After defining the protected surface and mapping transaction flows, the next step is designing the actual architecture. This has its own four-stage process.
- Identify both users and IoT devices and determine who and what is regularly accessing the network.
- Set up controls to manage access. This is also known as applying microsegmentation. These controls are commonly known as access controls and concern how users access the network. Usually, next-generation firewalls are used to ensure this security.
- Continually monitor access. This monitoring ensures security teams know which controls are working properly, and which need improving.
- Make the network secure for remote access. This may involve increased identification features or monitoring.
4. Outline the Policies of Use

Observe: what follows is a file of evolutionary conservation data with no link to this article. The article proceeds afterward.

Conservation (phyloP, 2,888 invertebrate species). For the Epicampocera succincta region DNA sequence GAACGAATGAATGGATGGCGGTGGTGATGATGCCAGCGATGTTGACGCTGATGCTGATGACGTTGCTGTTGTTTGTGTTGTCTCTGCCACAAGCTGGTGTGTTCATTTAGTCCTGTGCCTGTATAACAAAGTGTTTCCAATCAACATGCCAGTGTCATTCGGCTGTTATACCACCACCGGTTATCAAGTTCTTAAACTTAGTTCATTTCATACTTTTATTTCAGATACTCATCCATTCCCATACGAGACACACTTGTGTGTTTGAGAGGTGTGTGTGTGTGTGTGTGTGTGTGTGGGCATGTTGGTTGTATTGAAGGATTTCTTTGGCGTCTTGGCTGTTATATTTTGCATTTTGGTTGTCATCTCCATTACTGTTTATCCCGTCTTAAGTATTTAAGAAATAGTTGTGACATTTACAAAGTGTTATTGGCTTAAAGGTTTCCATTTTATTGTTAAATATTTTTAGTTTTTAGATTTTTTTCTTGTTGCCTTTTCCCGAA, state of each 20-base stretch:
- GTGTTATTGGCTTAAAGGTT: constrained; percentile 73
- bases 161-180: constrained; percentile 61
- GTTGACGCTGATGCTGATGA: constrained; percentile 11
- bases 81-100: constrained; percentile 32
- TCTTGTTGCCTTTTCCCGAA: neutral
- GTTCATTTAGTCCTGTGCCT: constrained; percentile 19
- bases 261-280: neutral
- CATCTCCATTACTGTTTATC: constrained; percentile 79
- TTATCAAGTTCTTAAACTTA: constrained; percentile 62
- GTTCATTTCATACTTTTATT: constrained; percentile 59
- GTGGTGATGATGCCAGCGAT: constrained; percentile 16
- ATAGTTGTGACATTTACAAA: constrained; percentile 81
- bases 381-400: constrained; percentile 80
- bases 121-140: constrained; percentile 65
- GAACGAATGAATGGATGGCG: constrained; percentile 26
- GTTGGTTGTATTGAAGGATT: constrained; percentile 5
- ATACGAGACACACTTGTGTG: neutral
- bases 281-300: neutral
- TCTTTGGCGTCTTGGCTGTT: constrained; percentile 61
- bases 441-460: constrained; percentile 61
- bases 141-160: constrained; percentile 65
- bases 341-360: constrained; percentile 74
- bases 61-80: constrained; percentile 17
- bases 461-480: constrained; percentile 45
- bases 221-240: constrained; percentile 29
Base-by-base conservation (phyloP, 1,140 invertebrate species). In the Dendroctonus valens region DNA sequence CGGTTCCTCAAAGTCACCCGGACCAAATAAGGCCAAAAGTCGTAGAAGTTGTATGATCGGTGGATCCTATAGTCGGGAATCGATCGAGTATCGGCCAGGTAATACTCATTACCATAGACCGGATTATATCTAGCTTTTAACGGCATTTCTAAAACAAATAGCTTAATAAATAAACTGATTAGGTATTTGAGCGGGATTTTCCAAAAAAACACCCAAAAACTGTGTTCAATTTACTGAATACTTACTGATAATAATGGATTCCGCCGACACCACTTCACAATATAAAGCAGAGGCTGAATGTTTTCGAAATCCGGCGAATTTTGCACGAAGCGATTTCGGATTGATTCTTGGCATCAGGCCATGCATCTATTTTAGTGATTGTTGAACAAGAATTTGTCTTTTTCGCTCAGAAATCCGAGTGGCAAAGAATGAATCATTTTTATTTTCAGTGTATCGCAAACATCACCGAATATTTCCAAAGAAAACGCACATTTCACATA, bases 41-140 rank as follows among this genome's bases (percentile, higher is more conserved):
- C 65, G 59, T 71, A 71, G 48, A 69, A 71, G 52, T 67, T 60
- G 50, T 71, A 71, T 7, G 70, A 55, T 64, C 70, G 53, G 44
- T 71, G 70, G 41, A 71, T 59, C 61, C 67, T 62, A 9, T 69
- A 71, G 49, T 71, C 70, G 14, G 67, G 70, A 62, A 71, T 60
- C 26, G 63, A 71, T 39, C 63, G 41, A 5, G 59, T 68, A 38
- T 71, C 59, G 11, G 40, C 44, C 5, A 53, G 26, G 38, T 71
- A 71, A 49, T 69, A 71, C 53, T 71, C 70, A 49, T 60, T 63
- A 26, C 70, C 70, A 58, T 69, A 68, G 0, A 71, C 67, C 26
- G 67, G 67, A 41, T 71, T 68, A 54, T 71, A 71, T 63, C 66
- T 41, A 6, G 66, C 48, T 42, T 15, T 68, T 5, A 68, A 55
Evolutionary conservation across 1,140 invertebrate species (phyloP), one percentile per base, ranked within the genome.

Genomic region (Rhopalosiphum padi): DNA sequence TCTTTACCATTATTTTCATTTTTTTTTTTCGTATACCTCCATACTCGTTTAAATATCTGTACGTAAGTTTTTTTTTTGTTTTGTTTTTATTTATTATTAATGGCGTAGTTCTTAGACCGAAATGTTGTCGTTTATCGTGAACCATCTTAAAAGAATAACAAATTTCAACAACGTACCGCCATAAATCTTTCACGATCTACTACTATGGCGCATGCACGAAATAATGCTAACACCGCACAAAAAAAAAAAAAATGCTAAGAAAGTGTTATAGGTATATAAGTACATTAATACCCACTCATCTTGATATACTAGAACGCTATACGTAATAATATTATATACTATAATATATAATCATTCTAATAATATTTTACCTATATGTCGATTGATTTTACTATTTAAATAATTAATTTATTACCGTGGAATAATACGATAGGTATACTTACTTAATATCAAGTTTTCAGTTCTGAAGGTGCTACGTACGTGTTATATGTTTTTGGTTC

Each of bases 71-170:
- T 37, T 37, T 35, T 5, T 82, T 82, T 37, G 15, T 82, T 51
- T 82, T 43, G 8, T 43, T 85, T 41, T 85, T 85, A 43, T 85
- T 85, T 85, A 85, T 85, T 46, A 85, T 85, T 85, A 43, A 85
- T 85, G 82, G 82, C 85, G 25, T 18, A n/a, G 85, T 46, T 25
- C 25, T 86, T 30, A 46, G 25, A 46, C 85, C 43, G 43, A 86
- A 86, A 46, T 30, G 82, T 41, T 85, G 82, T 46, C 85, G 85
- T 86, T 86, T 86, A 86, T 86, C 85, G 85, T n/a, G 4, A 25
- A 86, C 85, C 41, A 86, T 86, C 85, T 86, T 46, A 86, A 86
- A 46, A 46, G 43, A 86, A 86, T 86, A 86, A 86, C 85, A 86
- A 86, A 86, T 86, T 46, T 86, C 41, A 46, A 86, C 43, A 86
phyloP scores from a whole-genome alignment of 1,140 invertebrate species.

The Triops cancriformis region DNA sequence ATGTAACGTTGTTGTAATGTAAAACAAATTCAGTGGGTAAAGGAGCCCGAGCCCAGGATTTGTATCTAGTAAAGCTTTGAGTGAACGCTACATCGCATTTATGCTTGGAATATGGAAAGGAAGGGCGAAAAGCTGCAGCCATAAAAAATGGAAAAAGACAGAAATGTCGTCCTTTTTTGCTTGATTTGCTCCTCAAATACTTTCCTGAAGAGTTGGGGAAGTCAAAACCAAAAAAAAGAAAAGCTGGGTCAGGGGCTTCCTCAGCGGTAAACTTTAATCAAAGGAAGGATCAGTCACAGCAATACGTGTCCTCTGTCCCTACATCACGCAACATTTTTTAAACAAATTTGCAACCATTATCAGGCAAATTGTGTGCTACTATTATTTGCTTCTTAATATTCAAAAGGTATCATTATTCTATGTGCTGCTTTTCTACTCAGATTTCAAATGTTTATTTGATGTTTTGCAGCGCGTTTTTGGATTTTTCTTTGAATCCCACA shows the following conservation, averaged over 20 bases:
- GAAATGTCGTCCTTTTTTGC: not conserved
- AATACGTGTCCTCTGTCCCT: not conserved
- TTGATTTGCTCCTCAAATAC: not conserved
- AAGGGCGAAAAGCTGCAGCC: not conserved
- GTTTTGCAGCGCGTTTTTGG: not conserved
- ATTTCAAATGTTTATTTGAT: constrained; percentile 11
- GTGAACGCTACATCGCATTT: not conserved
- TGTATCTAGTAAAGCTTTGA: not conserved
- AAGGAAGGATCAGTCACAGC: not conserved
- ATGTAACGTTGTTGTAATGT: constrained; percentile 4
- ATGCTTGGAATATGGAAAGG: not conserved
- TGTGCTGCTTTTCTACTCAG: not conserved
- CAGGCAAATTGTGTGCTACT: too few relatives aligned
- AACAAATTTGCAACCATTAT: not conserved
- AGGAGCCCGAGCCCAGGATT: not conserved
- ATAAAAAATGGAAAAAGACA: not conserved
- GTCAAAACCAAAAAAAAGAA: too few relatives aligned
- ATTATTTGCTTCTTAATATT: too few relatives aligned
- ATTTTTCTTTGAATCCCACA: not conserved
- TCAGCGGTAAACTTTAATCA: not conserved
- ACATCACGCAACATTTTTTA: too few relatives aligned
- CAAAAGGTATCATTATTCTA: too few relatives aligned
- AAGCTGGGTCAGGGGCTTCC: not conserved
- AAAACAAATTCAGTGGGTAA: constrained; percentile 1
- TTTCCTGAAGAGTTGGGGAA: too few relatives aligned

These policies control access to and across the network and should be based on the who, what, when, where, why, how principles. Outline how devices and applications can be used and how their credentials are verified.
As a general rule, a good tip is also to provide just enough access in a system. The fewer accounts operated, the less monitoring necessary.
Security teams should know who can access what, and never allow anyone default access to any part of the system. This lack of default access can become one of the main benefits of zero trust.
5. Monitor and Maintain the Network
This is an ongoing process, and updates may be needed regularly to ensure the network remains compliant to the zero trust model.
6. Implement the Zero Trust Model Beyond the Network